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J Surg Oncol. 1994 Jul;56(3):178-84.

Effect of trauma on implantation of metastatic tumor in bone in mice.

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Department of Surgery, Evanston Hospital, Northbrook, Illinois.


We studied the influence of surgical trauma to the iliac bone on the implantation of I.V. injected tumor cells, which formed tumor in the surgical wounds of 27/84 mice (32%). None of these mice or nonsurgical mice developed tumor in the opposite or uninjured pelvic bone (P < 0.0001). When different numbers (10(5), 5 x 10(5), and 10 x 10(5)) of TA3Ha cells were injected I.V. immediately after surgery, the frequency of tumor formation showed an increase (respectively, 32%, 63%, 71%). As the interval between induction of trauma and tumor cell injection was increased from 0 to 15 days, the frequency of tumor formation declined from 32% to 0%. These results suggest that the healing wound is a privileged site for experimental metastasis, particularly in the early stages. It is likely that the proteins in the blood clotting cascade are involved in local tumor implantation.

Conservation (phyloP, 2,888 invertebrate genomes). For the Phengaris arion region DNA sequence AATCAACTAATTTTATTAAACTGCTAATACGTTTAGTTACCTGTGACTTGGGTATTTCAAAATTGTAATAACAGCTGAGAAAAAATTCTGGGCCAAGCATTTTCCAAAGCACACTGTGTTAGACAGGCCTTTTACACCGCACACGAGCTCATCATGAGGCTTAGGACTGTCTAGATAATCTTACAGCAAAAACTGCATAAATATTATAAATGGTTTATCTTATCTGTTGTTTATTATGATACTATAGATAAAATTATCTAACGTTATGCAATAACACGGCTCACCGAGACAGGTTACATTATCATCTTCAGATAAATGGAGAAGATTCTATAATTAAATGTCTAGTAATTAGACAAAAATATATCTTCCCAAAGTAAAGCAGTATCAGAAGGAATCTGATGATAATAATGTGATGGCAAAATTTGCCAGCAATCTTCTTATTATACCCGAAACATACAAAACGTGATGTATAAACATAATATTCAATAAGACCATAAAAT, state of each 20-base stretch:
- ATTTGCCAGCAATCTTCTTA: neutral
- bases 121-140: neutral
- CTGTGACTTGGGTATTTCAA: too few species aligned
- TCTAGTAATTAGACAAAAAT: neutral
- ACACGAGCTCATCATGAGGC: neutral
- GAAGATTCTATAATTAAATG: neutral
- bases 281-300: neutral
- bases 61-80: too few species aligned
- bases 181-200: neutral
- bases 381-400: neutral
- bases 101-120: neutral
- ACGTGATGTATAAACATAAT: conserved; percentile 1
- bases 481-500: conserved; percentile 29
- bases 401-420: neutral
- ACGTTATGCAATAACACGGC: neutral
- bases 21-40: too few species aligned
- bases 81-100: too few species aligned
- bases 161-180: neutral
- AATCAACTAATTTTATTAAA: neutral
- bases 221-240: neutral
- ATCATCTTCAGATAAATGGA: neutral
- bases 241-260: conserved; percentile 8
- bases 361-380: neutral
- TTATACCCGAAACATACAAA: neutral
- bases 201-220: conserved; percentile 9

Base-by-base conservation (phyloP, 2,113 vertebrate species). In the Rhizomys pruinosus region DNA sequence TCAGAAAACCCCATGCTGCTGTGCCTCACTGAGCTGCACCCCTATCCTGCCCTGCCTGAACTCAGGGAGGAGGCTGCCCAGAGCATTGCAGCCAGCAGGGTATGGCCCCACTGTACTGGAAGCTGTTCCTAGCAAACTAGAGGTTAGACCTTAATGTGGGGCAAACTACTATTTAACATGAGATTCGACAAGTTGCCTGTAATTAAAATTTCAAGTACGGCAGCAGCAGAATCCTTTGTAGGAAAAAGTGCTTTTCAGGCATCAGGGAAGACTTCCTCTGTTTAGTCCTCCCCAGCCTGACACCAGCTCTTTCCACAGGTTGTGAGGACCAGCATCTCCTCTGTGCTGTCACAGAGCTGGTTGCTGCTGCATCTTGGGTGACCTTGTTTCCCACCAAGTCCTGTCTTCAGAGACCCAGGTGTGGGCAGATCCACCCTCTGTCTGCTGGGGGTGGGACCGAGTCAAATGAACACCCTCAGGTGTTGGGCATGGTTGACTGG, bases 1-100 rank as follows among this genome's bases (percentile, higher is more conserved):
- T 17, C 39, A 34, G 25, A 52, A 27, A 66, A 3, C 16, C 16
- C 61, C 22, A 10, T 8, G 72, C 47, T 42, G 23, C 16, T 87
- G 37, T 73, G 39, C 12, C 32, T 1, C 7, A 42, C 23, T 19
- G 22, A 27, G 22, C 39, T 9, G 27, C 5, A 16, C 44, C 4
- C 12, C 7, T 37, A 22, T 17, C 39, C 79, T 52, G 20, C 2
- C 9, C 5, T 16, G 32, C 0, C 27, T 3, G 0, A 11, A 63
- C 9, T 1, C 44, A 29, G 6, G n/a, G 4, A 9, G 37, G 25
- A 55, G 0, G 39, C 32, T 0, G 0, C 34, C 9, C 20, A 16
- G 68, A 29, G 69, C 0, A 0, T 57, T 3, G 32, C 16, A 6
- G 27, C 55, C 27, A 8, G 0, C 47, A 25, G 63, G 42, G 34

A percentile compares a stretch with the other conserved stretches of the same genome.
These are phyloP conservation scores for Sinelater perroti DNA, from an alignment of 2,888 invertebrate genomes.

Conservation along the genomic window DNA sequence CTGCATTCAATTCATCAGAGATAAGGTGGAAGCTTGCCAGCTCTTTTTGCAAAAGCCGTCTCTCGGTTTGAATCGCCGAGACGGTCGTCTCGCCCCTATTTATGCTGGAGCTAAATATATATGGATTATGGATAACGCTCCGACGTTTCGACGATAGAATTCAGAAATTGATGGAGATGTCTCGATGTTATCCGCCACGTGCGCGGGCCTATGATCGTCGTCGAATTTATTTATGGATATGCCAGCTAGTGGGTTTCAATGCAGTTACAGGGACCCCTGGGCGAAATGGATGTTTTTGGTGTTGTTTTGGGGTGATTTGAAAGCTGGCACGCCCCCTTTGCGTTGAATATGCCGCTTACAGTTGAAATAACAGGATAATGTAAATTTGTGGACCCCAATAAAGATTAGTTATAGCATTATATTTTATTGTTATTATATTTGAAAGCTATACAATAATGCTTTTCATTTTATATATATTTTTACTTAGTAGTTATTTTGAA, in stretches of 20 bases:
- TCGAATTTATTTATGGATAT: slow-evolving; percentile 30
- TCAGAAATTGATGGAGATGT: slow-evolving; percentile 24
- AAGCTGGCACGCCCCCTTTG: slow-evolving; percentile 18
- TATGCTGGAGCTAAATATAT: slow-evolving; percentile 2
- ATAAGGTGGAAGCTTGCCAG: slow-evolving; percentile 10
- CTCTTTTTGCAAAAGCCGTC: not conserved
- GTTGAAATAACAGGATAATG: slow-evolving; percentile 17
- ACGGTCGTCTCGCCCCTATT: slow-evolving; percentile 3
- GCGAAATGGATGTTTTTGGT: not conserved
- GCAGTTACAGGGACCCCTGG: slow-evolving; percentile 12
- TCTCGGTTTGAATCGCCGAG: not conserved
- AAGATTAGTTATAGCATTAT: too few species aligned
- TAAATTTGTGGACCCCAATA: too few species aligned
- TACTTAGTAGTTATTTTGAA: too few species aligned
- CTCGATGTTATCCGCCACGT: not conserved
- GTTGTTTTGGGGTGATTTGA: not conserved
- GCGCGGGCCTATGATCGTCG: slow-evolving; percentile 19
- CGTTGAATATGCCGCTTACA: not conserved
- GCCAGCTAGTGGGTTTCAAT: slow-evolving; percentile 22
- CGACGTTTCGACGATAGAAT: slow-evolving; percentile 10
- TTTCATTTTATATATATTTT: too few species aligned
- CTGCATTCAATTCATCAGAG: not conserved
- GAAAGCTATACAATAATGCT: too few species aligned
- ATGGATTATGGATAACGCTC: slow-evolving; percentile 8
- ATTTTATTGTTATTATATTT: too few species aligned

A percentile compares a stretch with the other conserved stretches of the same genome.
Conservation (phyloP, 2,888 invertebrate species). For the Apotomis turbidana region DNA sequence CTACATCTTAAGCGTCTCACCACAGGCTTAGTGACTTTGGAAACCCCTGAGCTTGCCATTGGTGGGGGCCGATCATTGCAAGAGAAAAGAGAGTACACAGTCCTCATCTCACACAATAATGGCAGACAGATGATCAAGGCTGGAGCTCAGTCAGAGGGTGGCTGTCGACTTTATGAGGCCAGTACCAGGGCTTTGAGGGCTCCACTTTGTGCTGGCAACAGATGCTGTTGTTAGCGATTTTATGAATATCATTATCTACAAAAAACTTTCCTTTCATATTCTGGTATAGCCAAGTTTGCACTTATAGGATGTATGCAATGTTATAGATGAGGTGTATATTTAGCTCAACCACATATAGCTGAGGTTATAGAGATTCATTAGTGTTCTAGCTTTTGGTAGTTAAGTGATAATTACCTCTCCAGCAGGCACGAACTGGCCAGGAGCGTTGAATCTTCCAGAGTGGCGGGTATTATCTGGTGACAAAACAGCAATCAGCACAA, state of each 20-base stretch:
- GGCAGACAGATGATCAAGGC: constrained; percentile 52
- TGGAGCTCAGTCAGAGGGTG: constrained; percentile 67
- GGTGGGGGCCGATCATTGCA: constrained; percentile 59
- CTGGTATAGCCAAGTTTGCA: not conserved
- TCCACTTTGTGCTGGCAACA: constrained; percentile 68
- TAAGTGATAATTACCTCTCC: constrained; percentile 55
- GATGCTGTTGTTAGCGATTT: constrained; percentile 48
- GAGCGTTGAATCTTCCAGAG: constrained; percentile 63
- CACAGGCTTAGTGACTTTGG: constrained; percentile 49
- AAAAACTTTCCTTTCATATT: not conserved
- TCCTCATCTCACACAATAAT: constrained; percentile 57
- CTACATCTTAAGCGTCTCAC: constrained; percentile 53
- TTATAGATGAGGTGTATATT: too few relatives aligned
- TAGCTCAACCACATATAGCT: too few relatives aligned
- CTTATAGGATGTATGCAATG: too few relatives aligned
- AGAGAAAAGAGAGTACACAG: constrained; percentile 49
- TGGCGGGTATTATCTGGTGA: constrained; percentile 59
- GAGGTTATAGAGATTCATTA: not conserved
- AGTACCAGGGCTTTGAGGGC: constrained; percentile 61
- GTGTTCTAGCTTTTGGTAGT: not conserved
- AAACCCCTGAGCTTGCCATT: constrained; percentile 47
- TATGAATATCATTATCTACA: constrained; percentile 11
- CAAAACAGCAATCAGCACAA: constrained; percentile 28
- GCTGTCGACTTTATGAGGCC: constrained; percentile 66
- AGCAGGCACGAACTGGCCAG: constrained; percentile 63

[Indexed for MEDLINE]

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